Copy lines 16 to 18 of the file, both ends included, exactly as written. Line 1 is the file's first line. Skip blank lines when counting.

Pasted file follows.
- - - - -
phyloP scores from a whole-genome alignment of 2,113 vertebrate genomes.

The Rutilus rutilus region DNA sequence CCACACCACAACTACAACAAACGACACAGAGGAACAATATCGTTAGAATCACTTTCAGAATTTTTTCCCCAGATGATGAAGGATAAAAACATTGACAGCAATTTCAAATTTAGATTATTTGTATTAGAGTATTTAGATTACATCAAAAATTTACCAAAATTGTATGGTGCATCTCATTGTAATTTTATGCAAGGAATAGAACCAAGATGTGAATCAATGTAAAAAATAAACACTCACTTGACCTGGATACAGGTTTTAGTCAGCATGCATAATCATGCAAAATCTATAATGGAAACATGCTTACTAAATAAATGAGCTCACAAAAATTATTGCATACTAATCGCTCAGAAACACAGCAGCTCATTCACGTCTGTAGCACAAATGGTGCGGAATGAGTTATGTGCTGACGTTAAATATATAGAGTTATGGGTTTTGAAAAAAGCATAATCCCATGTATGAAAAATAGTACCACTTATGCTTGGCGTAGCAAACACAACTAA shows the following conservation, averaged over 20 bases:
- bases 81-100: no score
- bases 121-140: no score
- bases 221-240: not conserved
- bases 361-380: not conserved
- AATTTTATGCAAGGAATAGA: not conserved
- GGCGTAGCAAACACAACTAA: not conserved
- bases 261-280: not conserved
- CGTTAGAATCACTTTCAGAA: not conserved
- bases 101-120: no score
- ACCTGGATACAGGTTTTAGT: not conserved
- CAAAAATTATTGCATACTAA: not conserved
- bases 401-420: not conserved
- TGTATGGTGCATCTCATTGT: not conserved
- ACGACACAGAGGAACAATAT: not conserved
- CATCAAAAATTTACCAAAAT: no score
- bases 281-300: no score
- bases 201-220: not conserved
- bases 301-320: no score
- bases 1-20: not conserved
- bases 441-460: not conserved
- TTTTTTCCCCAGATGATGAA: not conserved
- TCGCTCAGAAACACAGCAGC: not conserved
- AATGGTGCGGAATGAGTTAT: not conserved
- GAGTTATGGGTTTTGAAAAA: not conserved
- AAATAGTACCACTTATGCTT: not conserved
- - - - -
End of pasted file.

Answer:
- ACGACACAGAGGAACAATAT: not conserved
- CATCAAAAATTTACCAAAAT: no score
- bases 281-300: no score